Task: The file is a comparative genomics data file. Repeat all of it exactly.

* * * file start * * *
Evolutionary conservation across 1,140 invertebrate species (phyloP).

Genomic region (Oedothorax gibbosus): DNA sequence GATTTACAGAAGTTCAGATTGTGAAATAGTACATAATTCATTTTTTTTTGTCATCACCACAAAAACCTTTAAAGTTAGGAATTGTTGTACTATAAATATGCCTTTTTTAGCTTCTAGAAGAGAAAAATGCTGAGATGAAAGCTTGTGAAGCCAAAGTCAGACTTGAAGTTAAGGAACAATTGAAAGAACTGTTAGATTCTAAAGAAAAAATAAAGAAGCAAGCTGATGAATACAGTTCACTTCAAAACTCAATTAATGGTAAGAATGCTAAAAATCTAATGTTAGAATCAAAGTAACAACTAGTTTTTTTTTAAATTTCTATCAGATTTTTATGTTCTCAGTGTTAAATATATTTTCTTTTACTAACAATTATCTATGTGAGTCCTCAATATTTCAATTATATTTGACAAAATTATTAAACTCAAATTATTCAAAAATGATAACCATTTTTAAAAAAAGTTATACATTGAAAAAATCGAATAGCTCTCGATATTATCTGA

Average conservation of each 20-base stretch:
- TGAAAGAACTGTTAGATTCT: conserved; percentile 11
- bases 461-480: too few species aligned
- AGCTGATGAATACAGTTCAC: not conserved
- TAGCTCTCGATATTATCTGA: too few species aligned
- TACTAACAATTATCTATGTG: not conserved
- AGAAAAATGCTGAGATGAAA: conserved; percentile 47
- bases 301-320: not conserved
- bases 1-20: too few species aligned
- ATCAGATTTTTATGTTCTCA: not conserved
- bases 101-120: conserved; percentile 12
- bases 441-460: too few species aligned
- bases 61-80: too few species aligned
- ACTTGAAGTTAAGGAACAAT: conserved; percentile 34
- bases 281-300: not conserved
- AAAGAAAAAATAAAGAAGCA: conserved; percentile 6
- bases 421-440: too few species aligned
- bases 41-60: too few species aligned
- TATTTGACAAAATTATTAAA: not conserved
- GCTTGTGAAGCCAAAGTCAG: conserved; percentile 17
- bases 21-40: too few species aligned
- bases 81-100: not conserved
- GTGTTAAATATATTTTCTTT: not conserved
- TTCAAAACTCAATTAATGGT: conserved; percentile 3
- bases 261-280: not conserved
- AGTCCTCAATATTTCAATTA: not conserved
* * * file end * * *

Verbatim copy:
Evolutionary conservation across 1,140 invertebrate species (phyloP).

Genomic region (Oedothorax gibbosus): DNA sequence GATTTACAGAAGTTCAGATTGTGAAATAGTACATAATTCATTTTTTTTTGTCATCACCACAAAAACCTTTAAAGTTAGGAATTGTTGTACTATAAATATGCCTTTTTTAGCTTCTAGAAGAGAAAAATGCTGAGATGAAAGCTTGTGAAGCCAAAGTCAGACTTGAAGTTAAGGAACAATTGAAAGAACTGTTAGATTCTAAAGAAAAAATAAAGAAGCAAGCTGATGAATACAGTTCACTTCAAAACTCAATTAATGGTAAGAATGCTAAAAATCTAATGTTAGAATCAAAGTAACAACTAGTTTTTTTTTAAATTTCTATCAGATTTTTATGTTCTCAGTGTTAAATATATTTTCTTTTACTAACAATTATCTATGTGAGTCCTCAATATTTCAATTATATTTGACAAAATTATTAAACTCAAATTATTCAAAAATGATAACCATTTTTAAAAAAAGTTATACATTGAAAAAATCGAATAGCTCTCGATATTATCTGA

Average conservation of each 20-base stretch:
- TGAAAGAACTGTTAGATTCT: conserved; percentile 11
- bases 461-480: too few species aligned
- AGCTGATGAATACAGTTCAC: not conserved
- TAGCTCTCGATATTATCTGA: too few species aligned
- TACTAACAATTATCTATGTG: not conserved
- AGAAAAATGCTGAGATGAAA: conserved; percentile 47
- bases 301-320: not conserved
- bases 1-20: too few species aligned
- ATCAGATTTTTATGTTCTCA: not conserved
- bases 101-120: conserved; percentile 12
- bases 441-460: too few species aligned
- bases 61-80: too few species aligned
- ACTTGAAGTTAAGGAACAAT: conserved; percentile 34
- bases 281-300: not conserved
- AAAGAAAAAATAAAGAAGCA: conserved; percentile 6
- bases 421-440: too few species aligned
- bases 41-60: too few species aligned
- TATTTGACAAAATTATTAAA: not conserved
- GCTTGTGAAGCCAAAGTCAG: conserved; percentile 17
- bases 21-40: too few species aligned
- bases 81-100: not conserved
- GTGTTAAATATATTTTCTTT: not conserved
- TTCAAAACTCAATTAATGGT: conserved; percentile 3
- bases 261-280: not conserved
- AGTCCTCAATATTTCAATTA: not conserved